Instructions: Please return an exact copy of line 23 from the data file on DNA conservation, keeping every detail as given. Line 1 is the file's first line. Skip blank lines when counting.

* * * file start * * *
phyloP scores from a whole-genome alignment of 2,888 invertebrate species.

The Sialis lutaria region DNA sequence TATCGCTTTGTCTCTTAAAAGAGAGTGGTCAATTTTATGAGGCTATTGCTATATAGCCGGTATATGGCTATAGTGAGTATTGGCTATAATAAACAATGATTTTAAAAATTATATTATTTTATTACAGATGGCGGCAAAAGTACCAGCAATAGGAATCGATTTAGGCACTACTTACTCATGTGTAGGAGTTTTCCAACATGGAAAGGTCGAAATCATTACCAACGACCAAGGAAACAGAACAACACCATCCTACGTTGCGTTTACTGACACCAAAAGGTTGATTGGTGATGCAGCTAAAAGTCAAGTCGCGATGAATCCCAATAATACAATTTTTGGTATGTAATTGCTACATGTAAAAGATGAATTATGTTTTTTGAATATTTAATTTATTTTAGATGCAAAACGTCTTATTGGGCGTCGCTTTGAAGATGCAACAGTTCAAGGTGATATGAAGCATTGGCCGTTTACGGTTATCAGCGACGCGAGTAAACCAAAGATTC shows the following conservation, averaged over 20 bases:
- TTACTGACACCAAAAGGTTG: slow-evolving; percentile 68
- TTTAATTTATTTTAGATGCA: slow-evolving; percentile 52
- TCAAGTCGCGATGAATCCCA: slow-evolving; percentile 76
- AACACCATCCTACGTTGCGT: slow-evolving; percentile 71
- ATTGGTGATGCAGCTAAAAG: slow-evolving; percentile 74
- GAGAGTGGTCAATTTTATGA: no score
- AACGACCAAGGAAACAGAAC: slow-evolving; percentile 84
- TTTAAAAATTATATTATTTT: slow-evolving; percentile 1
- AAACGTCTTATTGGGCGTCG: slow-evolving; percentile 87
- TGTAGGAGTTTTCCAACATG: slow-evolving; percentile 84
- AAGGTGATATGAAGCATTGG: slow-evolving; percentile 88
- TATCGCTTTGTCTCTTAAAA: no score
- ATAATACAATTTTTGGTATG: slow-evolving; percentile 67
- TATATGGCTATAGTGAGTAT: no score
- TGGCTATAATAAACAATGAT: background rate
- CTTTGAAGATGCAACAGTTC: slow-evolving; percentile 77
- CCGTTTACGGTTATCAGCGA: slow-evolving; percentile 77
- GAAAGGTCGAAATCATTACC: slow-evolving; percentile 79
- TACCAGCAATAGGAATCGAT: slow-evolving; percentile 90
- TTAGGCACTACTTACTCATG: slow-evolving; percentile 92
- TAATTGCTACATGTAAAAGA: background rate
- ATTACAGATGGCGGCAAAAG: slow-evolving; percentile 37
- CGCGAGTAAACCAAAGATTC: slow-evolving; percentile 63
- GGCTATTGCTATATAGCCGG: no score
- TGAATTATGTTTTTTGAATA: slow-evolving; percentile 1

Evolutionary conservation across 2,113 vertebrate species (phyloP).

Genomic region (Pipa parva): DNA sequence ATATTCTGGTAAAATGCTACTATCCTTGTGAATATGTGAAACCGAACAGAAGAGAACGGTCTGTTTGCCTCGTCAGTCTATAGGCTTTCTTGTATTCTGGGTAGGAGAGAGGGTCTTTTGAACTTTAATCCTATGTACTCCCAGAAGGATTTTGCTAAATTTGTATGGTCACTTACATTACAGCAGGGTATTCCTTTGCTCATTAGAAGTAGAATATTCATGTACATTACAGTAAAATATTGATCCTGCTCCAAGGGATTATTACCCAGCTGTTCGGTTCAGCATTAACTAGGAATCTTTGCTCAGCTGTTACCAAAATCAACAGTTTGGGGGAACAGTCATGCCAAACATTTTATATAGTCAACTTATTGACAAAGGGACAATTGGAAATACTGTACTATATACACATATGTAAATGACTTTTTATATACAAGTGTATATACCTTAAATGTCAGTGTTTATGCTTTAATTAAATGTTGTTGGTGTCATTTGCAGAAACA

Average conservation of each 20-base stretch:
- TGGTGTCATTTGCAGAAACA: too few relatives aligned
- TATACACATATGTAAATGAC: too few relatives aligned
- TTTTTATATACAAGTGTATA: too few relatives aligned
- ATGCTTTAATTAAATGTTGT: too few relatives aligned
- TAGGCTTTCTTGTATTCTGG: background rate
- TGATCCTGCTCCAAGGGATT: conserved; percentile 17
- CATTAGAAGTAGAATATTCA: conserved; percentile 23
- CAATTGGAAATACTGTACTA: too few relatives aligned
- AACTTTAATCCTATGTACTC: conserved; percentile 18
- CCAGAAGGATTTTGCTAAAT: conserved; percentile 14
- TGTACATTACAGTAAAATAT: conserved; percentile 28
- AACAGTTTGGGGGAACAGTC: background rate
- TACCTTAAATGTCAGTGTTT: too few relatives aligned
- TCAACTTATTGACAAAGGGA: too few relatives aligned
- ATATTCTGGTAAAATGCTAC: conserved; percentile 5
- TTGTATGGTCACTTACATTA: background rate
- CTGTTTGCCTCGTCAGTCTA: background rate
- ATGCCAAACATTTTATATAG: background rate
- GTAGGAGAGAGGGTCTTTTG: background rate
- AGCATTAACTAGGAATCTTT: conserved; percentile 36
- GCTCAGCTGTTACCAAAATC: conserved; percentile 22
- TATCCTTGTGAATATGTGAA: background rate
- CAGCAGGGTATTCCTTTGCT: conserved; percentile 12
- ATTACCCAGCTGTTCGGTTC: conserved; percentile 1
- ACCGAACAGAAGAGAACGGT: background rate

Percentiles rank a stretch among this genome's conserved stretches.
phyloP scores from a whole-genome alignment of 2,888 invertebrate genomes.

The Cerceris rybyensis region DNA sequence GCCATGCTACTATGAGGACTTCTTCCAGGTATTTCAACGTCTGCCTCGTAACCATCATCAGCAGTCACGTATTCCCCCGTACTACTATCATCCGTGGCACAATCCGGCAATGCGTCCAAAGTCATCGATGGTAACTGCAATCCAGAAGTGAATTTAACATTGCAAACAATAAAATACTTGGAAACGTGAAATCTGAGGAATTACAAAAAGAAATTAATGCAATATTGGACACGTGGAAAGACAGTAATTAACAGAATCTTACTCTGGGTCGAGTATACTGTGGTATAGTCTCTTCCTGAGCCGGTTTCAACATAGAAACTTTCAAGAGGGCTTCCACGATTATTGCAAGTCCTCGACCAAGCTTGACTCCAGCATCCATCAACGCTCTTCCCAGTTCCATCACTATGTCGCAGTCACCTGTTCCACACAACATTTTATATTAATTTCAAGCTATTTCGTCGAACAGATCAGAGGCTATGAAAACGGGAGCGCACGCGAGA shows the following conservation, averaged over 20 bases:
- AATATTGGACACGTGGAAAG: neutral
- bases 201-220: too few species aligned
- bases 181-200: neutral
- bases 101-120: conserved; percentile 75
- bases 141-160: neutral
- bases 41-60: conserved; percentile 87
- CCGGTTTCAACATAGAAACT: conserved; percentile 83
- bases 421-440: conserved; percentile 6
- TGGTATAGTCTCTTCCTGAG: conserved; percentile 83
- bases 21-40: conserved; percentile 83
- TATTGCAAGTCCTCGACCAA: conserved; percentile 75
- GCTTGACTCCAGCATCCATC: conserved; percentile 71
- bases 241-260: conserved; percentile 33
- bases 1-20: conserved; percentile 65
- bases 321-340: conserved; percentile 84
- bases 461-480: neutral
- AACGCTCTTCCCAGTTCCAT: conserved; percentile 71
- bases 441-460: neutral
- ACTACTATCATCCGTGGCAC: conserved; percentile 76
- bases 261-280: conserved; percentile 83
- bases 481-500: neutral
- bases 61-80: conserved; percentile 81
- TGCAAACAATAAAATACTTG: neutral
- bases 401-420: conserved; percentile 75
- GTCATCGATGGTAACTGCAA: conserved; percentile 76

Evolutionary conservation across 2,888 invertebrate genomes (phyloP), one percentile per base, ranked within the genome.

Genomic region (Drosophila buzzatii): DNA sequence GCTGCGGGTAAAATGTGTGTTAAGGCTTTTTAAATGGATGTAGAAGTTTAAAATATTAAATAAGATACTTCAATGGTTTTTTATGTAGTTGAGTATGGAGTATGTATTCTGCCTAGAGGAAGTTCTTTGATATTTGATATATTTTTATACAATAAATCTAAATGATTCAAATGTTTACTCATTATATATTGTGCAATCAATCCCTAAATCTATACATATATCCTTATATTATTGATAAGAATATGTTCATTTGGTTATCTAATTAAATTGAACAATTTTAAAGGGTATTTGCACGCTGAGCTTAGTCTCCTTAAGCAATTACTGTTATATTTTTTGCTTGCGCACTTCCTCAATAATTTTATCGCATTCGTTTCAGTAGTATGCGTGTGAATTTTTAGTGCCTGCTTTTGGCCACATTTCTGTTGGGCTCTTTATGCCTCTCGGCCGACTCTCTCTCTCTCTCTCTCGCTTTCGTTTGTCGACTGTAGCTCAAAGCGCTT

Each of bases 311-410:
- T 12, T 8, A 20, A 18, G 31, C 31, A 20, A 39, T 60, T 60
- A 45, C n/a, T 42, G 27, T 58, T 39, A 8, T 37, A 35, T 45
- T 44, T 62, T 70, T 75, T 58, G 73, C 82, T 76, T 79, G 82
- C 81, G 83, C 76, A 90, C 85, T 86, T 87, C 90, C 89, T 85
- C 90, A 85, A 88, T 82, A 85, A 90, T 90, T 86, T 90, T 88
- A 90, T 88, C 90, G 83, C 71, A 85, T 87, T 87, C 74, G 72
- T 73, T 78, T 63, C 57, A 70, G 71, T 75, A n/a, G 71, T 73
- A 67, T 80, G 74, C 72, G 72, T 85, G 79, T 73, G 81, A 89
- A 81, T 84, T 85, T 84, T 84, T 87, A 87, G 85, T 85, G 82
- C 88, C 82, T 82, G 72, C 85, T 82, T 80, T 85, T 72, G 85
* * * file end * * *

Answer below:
- TAATTGCTACATGTAAAAGA: background rate